Caleb Smith (Domhnall Gleeson) writes code at Bluebook, the top search engine in the world. Bluebook’s billionaire creator and owner Nathan Bateman (Oscar Isaac) is conducting a lottery amongst his employees with the winner getting to spend a week with Bateman at his secret compound. Caleb wins and soon finds himself in a helicopter flying to his eccentric boss’ home. Inaccessible by any other means, Caleb is left by the chopper and must walk along a river to a sleek home that can only be accessed by a security key card which is made for him at the entrance. Walking in, Caleb finds Bateman working out with a heavy bag. The two exchange small talk but it is stilted and uncomfortable. Bateman encourages Caleb to relax and consider this as two buddies hanging out at a really cool house for the week. Bateman tells Caleb the reason he’s there is to perform a Turing test on a new artificial intelligence program Bateman has created. The Turing test is designed to determine if a machine’s ability to exhibit intelligent behavior is equivalent to, or indistinguishable from, that of a human. The next morning, Caleb is surprised when an Asian woman walks into his room and delivers his breakfast. Bateman says her name is Kyoko (Sonoya Mizuno) and that she doesn’t understand any English. It’s a way to maintain security as Bateman’s home is also a research facility. Other than Kyoko, they are alone. Caleb is put in a room with a glass wall that looks into a larger suite of rooms. Soon Ava (Alicia Vikander) walks into view, sees Caleb and approaches. Ava is an android housing Bateman’s artificial intelligence. Her face is the only part of Ava that has skin. The rest of her body appears to be a metal case and transparent areas where you can see her inner workings. Ava is curious about this new person, only the second she’s ever met. Caleb is amazed at her grasp of language and her ability to learn. Caleb and Bateman discuss his impressions of Ava and Bateman shows a propensity for megalomania as he turns something Caleb said into implying Bateman is a god. The next day as Caleb and Ava are talking, the power goes out and the facility goes to emergency batteries. The outage also knocks out all the security cameras and microphones recording their interactions. Ava warns Caleb not to believe anything Nathan says. Confused, Caleb doesn’t report what Ava said to Bateman. Over the course of their talks, Ava puts on clothes and a wig to appear more human and Caleb begins to feel pity for the android that is locked away from a world about which she is so curious.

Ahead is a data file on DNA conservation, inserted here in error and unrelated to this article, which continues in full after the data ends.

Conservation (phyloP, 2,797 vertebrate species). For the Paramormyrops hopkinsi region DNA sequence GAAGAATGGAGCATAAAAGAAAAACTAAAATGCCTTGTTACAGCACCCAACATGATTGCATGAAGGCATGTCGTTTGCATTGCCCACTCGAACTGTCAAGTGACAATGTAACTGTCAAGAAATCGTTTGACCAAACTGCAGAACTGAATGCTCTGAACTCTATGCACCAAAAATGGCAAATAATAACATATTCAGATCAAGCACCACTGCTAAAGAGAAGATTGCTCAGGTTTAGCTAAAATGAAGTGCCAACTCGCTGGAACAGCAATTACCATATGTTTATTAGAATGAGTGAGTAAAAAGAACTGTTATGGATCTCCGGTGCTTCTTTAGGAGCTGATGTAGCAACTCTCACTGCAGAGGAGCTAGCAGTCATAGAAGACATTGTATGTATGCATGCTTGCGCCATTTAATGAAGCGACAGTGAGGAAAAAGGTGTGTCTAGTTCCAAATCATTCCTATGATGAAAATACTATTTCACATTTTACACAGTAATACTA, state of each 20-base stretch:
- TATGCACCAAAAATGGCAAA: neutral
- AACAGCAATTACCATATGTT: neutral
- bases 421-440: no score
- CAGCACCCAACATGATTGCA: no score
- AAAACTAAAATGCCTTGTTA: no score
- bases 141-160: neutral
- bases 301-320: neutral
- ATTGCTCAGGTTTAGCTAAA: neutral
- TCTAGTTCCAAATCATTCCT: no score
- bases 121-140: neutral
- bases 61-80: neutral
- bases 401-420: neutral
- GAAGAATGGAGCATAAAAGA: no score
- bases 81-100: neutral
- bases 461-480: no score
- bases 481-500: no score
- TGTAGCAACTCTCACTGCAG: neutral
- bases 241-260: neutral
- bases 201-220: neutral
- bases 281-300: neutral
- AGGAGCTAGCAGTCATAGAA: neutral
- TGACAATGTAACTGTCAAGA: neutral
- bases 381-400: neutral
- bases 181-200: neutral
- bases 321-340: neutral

“Ex Machina” is a subtle tale of life, love, loneliness, deception, ego and what exactly it means to be alive. The U.K. film written and directed by Alex Garland is a quietly riveting tale. It is accessible sci-fi that asks hard questions and offers no easy answers. It is the kind of movie audiences will either love or hate but won’t be able to walk away from without having a strong opinion either way.

Aside from the somewhat creepy performance of Oscar Isaac, the standout role here is Alicia Vikander’s Ava. Vikander doesn’t do the expected stilted, emotionless performance that is the standard interpretation of artificial lifeforms. Ava is slightly emotional. You can see it in her face as Caleb describes the loss of his parents in a car crash when he was a teenager. The mixture of pity and concern on Ava’s face was a surprise as one might expect an unchanging expression from an android. Instead, Ava gives a minimal indication of anguish. It is enough to get the point across but not so much as one would expect from a person. Ava is in the wasteland between humanity and machinery. Vikander’s performance is a tour de force of subtlety. It is a subtlety the audience believes as Ava is an unknown that could behave in a million different ways from overly emotional to completely blank. Since Ava is an AI, perhaps she would misinterpret what was expected of her reaction. Vikander and director Garland play this scene and many others perfectly with a “less-is-more” philosophy. They let Gleeson and Isaac handle the big emotions while Vikander has the harder job of showing what a new consciousness would do. Ava’s movements, accented with quiet, slightly mechanical-sounding effects, are also measured and economical. There are times when Ava is shown lying down, curled up in a fetal position. In looking back, I now wonder why? Ava doesn’t sleep and can’t tire in the traditional sense so why is she lying down? Is it an effort to show us just how human she is? Is it motivated by Ava’s desires to be accepted as human so she does the things humans do? The fact I am asking these questions a full day after seeing the film speaks to the impact of the story.